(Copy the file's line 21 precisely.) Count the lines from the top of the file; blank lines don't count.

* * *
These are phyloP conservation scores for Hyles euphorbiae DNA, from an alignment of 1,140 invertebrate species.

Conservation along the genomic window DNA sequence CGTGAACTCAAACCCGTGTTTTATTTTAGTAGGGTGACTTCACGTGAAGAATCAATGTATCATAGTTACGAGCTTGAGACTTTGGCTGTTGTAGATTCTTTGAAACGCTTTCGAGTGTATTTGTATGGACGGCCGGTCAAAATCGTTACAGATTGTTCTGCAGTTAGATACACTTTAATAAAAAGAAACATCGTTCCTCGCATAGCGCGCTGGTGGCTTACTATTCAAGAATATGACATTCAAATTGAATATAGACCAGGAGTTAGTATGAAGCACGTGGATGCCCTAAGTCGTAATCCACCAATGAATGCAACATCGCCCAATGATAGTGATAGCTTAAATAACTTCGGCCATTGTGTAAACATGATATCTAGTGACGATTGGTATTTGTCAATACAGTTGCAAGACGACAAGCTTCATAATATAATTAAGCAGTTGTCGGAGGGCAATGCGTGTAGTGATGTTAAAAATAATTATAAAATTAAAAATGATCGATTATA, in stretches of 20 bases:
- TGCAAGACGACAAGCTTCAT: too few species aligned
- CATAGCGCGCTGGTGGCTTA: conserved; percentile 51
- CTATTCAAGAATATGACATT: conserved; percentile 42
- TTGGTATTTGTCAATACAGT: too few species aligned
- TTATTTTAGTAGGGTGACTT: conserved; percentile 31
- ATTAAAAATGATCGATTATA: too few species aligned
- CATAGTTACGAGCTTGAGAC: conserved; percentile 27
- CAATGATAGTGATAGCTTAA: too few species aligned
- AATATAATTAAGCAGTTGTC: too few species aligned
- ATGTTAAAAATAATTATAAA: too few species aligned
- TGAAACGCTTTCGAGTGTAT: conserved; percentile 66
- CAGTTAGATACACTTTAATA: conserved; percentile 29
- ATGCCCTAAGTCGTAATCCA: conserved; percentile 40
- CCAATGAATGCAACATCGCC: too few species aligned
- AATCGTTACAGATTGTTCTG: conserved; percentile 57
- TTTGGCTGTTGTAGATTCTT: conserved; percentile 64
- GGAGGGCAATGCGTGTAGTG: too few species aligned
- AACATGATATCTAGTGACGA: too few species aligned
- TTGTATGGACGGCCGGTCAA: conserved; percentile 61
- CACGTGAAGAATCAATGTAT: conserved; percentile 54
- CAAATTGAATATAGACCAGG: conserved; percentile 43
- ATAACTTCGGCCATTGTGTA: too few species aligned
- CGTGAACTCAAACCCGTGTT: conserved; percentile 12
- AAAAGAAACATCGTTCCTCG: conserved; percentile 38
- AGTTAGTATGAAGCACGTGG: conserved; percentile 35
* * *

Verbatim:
- TTGTATGGACGGCCGGTCAA: conserved; percentile 61